Environment and - Parliament UK

Apr 16, 2017 - Following the House of Lord's EU Energy and Environment .... The 25 year plan for the environment we are developing provides the opportunity ...
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Dr Thérèse Coffey MP Parliamentary Under Secretary of State

Nobel House 17 Smith Square London SW1P 3JR

Lord Teverson EU Energy and Environment Sub-Committee House of Lords London SW1A 0PW

T 03459 335577 [email protected] www.gov.uk/defra

16 April 2017

Dear Lord Teverson, Following the House of Lord's EU Energy and Environment Sub-Committee's inquiry into Brexit: Environment and climate change and the subsequent publication of your Committee's report, please find attached the Government response . Yours sincerely,

DR THERESE COFFEY MP

Government response to the House of Lords EU Energy and Environment Sub-Committee report into Brexit, Environment and Climate Change Policy Introduction The Government thanks the House of Lords EU Energy and Environment Sub-Committee for its report, ‘Brexit: Environment and Climate Change’, which makes an important contribution to the debate on the future of environmental and climate change policy following the withdrawal of the United Kingdom (the UK) from the European Union (the EU). We are committed to being the first generation to leave the environment in a better state than that in which we found it. We will publish a 25 year environment plan during this Parliament. It will build on our long history of wildlife and environmental protection, and set out our approach to managing the environment. Our action to tackle Climate Change is framed by the Climate Change Act 2008. This requires the UK to reduce greenhouse gas (GHG) emissions by at least 80% from 1990 levels by 2050. The UK has already made great progress towards our goal. Emissions in 2015 were 38% lower than 1990, and 4% below those in 2014.The Government is clear in its commitment to meeting our targets under the Act. While we cannot know at this stage what our future participation in EU climate measures may be, the Government will consider all options carefully as it works to secure the best deal for the UK, including on energy and climate policy. The Great Repeal Bill will convert current EU law, including environmental and climate change law, into domestic law to ensure a smooth and orderly transition on leaving the EU. Leaving the EU gives us the opportunity to develop a comprehensive approach to protecting and managing our environment in the way that best fits our circumstances and delivers the Government's manifesto commitment on the environment. EU environmental legislation and action (2) In its report the Committee highlights the scale and complexity of the task of repatriating environmental and climate policy and its implications for domestic law and governance and warns that these should not be underestimated. The Government recognises the scale and complexity of repatriating environmental and climate policy and its implications for domestic law and governance. That is why officials in all Government departments, including Defra and BEIS, are currently reviewing the EU laws that apply in their policy areas and, as part of this, are making an assessment of what will be necessary to ensure continued operability of existing law on the date of our departure As with all departments, BEIS and Defra’s work programmes and recruitment plans are kept under review to ensure we are appropriately staffed to deal with the task at hand. The resourcing of EU Exit work is a key priority of the Department and will be subject to on-going assessment. Staffing resources will be deployed flexibly across the entire Defra and BEIS agenda. Officials are also in regular discussions with the Treasury to ensure that both Departments have adequate resources to deal with Defra’s work on EU Exit, alongside ensuring attention is given to UK and EU policy developments that occur 1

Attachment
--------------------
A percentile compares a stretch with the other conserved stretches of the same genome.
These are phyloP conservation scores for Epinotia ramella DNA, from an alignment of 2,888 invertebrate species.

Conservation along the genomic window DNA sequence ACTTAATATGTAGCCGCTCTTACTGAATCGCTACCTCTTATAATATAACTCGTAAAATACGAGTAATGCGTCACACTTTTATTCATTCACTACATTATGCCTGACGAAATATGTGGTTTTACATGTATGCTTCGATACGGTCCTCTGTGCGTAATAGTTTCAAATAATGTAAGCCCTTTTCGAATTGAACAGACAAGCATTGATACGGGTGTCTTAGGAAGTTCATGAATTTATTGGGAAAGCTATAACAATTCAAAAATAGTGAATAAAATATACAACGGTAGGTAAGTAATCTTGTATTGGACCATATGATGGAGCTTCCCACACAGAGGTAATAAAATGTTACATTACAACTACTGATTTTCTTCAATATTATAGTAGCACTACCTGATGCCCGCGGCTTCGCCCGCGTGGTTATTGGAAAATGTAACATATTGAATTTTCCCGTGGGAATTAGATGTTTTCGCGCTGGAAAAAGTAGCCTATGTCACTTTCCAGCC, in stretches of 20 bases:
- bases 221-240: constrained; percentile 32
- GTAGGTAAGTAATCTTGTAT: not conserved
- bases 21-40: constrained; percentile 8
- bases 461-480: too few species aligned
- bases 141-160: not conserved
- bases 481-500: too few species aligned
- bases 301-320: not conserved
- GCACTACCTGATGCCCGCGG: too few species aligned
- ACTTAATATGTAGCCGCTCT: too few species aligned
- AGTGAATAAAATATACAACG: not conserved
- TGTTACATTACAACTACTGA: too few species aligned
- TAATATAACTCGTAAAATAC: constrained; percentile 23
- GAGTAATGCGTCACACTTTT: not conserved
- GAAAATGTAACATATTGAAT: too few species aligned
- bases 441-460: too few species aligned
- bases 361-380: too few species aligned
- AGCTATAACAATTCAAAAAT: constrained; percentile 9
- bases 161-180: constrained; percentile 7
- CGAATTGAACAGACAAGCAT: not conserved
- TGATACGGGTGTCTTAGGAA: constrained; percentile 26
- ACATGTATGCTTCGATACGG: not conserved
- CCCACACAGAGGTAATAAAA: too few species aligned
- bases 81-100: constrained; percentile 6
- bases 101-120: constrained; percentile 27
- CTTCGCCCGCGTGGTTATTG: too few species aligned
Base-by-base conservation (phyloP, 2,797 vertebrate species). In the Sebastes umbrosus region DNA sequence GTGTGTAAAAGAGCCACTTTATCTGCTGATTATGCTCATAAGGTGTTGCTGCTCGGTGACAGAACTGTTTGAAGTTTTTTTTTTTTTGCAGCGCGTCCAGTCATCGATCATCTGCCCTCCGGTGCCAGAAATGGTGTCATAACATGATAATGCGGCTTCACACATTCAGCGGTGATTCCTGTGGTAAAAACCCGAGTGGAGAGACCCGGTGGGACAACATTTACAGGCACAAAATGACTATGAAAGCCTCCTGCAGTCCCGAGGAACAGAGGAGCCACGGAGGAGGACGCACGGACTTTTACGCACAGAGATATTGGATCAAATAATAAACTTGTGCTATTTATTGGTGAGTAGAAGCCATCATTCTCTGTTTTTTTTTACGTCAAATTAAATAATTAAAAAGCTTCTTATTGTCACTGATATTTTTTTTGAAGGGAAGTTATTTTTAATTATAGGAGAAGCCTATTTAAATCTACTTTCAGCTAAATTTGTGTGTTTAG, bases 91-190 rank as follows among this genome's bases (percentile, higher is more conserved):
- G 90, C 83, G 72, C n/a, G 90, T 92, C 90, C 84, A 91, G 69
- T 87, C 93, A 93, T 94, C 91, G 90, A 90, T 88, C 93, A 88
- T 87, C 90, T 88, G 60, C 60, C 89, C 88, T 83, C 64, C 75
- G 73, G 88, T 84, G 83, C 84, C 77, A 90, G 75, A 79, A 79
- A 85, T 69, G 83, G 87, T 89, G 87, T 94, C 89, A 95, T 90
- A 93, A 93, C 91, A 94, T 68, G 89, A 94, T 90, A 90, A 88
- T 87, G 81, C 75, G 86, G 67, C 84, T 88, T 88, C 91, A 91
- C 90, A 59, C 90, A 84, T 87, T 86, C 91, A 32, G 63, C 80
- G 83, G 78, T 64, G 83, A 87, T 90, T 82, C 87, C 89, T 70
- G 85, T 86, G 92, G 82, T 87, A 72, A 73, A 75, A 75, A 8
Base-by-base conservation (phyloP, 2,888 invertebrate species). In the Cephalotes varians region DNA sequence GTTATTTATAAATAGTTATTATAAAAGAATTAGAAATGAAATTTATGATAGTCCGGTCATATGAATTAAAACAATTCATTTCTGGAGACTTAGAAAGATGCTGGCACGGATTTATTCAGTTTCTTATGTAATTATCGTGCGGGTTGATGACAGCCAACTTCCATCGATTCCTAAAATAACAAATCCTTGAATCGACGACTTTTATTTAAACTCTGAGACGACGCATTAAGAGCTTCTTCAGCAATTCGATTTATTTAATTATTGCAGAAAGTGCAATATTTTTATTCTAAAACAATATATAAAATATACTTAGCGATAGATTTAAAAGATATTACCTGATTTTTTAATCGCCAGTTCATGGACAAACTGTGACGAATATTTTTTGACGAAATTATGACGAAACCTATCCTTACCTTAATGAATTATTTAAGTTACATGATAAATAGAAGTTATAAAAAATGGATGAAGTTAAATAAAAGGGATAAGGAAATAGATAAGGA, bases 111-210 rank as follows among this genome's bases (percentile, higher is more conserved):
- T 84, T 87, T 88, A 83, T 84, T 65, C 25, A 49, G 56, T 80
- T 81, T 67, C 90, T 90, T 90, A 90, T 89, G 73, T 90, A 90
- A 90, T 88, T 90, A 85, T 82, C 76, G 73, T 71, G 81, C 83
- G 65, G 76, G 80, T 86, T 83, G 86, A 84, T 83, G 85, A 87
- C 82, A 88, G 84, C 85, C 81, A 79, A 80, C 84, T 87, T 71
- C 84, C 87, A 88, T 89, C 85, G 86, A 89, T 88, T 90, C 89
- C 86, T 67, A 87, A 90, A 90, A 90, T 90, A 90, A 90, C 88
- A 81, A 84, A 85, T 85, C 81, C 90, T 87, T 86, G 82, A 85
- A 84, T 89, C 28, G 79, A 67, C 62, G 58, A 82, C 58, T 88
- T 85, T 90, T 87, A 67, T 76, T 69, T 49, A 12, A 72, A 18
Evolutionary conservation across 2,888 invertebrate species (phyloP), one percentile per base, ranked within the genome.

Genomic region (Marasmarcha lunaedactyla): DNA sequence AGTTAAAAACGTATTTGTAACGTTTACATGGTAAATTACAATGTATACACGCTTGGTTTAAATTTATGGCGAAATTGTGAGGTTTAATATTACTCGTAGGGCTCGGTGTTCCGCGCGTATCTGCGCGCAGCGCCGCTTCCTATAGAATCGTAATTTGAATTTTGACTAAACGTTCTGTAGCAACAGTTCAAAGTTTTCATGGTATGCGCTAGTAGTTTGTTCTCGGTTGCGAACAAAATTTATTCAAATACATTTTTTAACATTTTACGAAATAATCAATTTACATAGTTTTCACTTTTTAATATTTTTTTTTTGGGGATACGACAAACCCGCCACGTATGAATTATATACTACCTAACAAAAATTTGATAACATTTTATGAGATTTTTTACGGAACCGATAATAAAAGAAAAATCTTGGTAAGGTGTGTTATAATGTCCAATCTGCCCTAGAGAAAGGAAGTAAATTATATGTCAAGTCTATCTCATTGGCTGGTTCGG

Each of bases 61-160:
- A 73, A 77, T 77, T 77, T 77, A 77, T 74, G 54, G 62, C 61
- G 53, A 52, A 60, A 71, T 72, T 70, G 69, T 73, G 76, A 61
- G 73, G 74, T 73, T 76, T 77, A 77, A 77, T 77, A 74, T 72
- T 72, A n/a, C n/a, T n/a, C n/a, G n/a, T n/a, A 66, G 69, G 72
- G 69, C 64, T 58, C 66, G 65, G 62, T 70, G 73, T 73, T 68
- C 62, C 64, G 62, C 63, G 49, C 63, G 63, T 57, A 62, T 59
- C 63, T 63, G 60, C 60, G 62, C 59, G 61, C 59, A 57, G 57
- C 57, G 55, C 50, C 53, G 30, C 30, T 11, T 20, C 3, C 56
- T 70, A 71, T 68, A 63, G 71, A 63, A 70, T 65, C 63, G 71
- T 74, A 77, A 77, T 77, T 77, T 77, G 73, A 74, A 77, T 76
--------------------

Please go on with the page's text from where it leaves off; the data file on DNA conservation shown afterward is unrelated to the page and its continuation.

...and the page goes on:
outside the EU exit process. Defra and BEIS officials are also working closely with DExEU officials on a number of EU Exit related issues. DExEU has also been considering environmental and climate change issues, amongst other matters, since the Department’s